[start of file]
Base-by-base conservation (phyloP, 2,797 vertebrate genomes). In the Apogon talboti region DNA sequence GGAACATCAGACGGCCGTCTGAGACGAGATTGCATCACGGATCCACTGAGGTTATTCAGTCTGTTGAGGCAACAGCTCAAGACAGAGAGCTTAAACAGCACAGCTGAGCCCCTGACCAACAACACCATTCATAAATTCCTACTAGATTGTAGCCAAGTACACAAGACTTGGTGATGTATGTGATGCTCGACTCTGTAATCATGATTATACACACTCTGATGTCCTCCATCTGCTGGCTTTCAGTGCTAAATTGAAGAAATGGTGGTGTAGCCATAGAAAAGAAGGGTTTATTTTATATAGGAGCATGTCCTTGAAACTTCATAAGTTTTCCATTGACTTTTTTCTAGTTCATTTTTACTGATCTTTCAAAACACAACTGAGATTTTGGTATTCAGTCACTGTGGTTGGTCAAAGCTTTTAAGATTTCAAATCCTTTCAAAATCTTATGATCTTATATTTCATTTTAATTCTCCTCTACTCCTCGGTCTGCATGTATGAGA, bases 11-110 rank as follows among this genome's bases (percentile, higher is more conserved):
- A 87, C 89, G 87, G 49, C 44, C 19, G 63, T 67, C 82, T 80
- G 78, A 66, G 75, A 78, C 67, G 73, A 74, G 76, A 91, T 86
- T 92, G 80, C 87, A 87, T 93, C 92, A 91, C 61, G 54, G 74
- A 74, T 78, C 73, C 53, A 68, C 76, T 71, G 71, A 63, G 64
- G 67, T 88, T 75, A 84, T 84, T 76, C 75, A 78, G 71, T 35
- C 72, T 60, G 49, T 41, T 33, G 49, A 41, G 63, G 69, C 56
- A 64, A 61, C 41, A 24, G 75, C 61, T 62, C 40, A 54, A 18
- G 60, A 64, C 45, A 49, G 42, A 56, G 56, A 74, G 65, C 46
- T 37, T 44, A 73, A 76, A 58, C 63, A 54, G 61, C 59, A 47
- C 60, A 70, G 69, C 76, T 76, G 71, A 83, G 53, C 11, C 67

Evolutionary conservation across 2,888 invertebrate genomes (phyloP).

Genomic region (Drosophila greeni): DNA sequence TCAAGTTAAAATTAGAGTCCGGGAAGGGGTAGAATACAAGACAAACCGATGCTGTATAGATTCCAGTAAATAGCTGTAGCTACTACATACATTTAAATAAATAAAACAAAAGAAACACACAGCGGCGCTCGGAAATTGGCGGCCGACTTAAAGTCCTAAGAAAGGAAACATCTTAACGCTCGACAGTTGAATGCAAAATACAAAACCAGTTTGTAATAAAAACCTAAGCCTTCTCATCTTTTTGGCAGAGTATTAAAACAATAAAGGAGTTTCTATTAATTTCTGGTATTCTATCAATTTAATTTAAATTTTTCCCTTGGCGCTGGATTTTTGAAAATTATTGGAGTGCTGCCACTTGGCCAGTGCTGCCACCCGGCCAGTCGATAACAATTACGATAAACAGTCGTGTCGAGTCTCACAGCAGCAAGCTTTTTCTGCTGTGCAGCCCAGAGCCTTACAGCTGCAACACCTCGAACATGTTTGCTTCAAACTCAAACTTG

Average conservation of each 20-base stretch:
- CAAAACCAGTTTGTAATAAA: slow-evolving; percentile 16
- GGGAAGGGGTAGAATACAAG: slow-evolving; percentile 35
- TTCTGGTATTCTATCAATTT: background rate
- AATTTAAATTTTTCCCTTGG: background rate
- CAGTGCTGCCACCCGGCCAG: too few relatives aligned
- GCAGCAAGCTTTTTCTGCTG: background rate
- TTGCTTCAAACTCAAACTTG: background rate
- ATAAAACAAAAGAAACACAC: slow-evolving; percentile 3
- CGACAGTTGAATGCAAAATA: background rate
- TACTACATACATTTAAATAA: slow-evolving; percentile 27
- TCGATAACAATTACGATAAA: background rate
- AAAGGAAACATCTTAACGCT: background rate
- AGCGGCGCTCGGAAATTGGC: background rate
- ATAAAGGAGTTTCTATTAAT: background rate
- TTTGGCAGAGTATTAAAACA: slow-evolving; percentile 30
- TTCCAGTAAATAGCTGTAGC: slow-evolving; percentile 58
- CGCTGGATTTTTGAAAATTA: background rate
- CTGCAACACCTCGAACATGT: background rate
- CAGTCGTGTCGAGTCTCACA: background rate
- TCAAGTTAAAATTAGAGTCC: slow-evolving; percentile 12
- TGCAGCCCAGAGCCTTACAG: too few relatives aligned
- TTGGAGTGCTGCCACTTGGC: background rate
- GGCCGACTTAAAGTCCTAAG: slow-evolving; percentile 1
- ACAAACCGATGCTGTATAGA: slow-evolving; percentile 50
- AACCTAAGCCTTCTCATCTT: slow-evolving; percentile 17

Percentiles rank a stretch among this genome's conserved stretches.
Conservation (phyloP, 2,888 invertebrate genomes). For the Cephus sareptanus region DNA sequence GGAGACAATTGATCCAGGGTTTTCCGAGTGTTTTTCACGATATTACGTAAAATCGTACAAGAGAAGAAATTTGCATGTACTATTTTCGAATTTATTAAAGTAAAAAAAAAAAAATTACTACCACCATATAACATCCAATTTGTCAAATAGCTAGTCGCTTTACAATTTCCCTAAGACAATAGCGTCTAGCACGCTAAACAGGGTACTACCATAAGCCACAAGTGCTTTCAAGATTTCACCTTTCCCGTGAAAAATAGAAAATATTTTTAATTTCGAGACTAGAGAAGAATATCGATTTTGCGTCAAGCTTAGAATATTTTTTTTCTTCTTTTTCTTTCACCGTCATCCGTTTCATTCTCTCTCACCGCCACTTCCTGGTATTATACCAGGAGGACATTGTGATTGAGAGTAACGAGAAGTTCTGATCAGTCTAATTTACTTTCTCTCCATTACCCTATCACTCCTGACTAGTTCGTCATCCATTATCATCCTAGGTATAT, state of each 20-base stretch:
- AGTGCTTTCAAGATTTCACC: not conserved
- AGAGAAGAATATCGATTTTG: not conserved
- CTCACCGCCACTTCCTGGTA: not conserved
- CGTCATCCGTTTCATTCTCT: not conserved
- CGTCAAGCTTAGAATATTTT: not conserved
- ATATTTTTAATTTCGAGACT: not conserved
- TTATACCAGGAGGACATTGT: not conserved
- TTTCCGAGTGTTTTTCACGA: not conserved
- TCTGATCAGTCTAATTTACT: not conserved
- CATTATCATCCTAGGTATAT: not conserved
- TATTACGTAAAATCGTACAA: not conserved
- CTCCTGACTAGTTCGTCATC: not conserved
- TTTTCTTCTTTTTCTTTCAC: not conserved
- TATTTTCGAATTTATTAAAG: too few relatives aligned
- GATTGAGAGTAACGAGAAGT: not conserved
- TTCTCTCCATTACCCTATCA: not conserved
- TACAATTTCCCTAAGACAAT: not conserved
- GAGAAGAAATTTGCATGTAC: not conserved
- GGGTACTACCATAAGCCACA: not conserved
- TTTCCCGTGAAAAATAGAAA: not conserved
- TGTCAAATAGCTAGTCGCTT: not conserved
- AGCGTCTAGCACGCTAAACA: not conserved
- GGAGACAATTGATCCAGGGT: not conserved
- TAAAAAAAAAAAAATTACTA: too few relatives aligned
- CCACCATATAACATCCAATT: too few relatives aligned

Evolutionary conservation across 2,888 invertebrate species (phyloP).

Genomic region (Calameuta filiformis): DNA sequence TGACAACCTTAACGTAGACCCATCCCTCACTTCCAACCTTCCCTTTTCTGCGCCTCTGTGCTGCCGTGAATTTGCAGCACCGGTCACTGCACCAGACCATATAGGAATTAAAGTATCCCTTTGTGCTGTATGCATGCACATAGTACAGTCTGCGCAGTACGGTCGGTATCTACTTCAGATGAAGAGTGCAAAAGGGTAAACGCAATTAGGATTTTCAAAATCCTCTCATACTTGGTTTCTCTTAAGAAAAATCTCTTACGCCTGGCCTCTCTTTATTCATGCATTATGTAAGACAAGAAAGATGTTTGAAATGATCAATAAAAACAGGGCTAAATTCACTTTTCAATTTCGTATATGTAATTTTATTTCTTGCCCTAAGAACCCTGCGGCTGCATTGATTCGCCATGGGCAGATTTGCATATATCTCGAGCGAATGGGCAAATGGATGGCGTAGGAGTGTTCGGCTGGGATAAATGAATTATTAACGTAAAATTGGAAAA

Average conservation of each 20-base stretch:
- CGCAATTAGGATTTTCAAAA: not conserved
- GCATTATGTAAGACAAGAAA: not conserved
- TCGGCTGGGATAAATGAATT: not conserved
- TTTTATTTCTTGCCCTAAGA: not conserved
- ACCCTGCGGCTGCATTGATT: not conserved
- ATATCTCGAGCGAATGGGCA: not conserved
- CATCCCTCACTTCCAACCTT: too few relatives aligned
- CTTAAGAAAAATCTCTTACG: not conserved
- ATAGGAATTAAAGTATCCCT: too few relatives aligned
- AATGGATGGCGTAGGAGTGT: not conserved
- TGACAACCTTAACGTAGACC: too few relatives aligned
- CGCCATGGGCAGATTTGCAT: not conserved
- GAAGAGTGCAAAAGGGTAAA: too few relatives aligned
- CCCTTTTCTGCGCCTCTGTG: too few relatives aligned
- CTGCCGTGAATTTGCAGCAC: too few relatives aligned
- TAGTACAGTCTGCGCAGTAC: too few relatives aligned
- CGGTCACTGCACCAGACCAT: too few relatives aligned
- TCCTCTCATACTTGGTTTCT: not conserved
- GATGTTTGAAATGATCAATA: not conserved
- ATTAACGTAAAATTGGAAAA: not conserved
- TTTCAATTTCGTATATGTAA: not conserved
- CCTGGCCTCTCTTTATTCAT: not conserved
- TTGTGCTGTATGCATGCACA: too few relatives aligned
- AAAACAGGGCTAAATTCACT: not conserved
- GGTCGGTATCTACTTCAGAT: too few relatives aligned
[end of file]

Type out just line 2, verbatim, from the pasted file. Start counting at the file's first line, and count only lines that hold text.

- A 87, C 89, G 87, G 49, C 44, C 19, G 63, T 67, C 82, T 80